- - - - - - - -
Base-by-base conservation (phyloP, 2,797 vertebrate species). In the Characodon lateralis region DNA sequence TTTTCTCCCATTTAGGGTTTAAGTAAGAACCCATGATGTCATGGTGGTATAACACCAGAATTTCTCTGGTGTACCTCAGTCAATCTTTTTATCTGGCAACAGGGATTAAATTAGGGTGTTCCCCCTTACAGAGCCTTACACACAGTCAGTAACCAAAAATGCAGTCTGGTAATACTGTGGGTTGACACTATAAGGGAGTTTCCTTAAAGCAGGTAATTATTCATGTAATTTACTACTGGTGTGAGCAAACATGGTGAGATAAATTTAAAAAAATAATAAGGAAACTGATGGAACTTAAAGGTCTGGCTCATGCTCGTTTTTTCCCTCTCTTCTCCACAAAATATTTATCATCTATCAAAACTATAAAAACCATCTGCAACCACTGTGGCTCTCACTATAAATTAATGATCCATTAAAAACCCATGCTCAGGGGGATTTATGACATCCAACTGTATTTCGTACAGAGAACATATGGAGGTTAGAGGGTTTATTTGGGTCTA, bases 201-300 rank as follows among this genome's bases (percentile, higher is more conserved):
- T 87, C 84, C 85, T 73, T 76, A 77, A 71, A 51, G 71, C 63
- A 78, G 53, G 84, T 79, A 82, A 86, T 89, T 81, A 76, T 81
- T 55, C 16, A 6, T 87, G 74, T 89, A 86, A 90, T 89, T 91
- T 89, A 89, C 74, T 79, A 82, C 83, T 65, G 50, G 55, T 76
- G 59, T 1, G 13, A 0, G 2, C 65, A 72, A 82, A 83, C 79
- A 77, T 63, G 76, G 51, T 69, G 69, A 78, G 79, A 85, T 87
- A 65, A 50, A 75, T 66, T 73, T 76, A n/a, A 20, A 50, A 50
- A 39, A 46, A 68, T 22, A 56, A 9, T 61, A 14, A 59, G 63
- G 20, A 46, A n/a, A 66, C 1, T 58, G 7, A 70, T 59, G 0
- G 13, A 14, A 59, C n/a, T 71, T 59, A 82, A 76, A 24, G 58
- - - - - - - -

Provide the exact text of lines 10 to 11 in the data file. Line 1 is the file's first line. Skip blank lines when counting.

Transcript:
- G 20, A 46, A n/a, A 66, C 1, T 58, G 7, A 70, T 59, G 0
- G 13, A 14, A 59, C n/a, T 71, T 59, A 82, A 76, A 24, G 58